He was born in 551 B.C. out of wedlock to a noble, but poor man in the Chinese province of Lu.
He was raised in a time of political upheaval, oppression and catastrophic bloodshed. Further, he suffered abandonment by his family and abject poverty. Worst of all, because he was an unusually large, ugly and socially awkward child, he endured a profound sense of loneliness. His intelligence and sensitive nature only served to make the wounds of his childhood more keenly felt.
Yet, from his suffering and fertile mind, came a revolutionary belief system. This gentle giant of a man taught that nobility should be based on deeds and a virtuous life rather than on birth. He believed that political power should be exercised to serve the people rather than to oppress and plunder them. His credo stated that we should not do to others what we would not like done to us. He taught that the true marks of a superior man were not lineage and riches. They consisted of the practice of contentment in poverty, joy in suffering, and kindness toward others – even to our enemies.
For decades he taught others his wisdom, lived a model example, and made many disciples. Yet this sage knew that without political power his reforms would never be implemented and enforced. So he made it his quest to convert the powerful—governors, warlords, and kings. But no one listened. This sage went ignored by the architects of power. At the end of life, he sorrowfully asked, “Will no ruler come forward and take me as his master (teacher).” He died convinced he had failed and had done little to influence his countrymen.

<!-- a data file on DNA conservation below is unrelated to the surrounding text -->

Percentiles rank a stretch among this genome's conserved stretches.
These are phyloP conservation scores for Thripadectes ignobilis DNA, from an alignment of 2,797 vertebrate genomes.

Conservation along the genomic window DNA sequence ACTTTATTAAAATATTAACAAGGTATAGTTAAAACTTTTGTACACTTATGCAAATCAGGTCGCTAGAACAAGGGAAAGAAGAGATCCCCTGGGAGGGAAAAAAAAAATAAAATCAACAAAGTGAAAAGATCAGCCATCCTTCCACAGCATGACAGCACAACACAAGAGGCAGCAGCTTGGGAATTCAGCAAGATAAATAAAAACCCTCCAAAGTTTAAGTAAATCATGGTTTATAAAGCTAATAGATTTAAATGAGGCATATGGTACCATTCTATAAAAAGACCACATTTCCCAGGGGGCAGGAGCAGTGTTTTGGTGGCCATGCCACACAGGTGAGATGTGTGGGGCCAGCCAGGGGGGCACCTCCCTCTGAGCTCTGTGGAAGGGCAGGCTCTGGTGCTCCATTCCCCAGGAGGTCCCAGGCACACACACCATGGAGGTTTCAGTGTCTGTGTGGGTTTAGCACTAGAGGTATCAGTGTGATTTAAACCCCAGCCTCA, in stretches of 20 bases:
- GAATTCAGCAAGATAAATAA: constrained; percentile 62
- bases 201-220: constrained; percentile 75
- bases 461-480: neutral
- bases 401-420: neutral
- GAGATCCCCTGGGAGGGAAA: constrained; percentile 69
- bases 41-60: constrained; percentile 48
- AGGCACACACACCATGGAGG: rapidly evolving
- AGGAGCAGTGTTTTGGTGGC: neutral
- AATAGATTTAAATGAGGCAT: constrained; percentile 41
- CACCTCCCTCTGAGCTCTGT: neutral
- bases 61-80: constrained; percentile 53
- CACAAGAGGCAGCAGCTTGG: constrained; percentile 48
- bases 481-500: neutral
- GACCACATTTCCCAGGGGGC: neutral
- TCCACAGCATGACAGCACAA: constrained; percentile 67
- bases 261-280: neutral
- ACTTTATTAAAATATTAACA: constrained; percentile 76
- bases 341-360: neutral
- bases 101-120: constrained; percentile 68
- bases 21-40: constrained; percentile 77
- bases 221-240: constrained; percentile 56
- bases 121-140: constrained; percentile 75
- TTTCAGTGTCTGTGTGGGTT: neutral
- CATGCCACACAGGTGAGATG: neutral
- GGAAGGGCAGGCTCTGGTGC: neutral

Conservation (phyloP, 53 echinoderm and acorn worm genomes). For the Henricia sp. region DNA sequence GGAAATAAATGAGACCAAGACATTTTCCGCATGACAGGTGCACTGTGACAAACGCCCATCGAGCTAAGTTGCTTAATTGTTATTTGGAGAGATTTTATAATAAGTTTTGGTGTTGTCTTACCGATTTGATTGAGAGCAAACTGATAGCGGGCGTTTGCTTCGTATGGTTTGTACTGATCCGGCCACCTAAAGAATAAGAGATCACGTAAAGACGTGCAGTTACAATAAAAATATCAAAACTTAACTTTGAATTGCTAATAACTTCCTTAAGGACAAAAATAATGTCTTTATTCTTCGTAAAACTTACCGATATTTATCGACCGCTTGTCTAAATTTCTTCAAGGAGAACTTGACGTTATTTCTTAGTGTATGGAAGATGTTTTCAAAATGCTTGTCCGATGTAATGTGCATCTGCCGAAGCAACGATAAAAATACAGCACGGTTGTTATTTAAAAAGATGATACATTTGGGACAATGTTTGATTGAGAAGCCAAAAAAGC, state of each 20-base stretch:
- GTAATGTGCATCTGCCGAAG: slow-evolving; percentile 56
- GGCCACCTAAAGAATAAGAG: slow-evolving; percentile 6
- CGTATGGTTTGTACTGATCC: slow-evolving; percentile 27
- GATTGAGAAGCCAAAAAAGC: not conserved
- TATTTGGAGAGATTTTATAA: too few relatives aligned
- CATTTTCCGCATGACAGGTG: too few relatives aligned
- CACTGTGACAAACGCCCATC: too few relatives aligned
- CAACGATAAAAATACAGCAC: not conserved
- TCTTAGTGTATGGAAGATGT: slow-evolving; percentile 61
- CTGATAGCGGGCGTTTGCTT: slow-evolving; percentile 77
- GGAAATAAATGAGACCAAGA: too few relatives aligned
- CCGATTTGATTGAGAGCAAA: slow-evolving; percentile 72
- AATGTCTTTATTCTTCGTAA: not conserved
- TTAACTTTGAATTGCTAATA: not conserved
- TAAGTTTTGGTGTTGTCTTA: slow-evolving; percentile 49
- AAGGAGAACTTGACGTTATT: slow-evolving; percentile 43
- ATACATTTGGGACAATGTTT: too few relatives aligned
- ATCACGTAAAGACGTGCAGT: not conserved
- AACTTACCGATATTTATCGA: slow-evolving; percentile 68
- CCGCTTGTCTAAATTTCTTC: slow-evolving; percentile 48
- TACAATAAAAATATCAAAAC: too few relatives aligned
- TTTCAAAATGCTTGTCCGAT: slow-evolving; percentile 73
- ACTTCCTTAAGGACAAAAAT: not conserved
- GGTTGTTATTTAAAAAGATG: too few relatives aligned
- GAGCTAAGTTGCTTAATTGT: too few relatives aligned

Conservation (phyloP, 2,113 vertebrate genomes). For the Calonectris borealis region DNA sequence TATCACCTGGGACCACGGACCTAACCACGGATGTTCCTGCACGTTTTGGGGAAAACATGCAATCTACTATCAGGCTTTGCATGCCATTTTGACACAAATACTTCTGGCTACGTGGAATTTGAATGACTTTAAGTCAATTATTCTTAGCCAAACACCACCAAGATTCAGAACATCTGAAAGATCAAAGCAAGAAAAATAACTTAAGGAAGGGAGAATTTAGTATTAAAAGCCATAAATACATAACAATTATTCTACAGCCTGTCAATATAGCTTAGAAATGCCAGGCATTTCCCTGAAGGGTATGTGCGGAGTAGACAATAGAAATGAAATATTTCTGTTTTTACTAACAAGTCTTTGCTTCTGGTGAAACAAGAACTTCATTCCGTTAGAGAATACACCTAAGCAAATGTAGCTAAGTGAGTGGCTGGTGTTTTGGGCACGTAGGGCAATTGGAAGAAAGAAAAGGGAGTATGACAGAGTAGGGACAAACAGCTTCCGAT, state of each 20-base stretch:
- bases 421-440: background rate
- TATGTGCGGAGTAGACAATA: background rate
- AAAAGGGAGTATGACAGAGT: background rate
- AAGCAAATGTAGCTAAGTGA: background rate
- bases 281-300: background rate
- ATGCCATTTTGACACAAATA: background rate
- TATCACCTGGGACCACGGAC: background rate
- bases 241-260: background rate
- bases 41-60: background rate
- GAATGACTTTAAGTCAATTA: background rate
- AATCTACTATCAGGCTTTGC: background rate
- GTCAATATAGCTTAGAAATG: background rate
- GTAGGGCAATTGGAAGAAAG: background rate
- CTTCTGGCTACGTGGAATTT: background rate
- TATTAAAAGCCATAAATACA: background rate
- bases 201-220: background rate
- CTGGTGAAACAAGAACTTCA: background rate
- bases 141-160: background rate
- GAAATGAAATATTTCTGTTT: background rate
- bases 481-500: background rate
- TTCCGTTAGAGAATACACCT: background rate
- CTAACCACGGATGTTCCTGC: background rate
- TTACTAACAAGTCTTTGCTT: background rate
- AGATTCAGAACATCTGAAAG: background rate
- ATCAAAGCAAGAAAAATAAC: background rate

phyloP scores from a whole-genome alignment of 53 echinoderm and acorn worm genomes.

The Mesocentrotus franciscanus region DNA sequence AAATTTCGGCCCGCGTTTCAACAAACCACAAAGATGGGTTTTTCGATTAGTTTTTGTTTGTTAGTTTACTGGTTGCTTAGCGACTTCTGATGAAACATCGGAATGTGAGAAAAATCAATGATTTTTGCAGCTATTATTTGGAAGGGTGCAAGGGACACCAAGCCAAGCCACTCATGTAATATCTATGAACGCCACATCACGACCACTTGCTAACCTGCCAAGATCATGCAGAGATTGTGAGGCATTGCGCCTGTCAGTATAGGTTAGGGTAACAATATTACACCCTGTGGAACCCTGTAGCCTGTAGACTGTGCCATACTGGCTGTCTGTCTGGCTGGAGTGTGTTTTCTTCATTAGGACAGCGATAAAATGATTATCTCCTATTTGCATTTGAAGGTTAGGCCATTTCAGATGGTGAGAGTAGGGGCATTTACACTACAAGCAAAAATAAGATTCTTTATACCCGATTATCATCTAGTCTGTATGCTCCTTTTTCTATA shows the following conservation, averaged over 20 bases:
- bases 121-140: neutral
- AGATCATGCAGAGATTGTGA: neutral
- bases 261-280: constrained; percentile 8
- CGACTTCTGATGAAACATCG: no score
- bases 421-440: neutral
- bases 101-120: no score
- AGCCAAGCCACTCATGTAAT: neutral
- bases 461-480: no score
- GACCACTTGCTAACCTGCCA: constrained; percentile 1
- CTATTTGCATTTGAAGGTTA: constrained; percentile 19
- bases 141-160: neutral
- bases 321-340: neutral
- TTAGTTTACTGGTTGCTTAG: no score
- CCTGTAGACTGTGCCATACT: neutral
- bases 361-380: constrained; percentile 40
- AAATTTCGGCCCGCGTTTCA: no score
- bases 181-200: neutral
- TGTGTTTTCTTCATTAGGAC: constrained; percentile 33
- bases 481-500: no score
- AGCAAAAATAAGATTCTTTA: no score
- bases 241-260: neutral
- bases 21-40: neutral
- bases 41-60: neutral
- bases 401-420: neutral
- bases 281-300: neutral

This despondent sage was none other than the great philosopher-teacher, Confucius. Yes, the man who went to his grave believing he had failed to influence anyone had actually made thousands of disciples. Though they were primarily from among the poor, these disciples took Confucius’ message and converted most of China, Korea, Japan, and Vietnam. Consequently, today more than a billion people venerate his memory and base their existence on his teachings.
No one should judge his life a failure if he has sought to do good and to be a blessing to others. Even at the point of death the final chapter of our life has not yet been written. For, even at its end, we cannot understand the ultimate influence of our lives. “Trust in the LORD and do good,” was the sound advice of the aging King David. “Commit your way to the LORD and He will bring it to pass” (Ps. 37:3, 5). If you feel like your life influences no one, remember Confucius. Remember to commit your work to God and allow Him to give your work and your life eternal significance.
Dear Father in heaven, please bless my life and make me a blessing to others. To You, O God, I commit the work and ultimate effect of my life. Please grant eternal significance and meaning to my days and my deeds. Amen.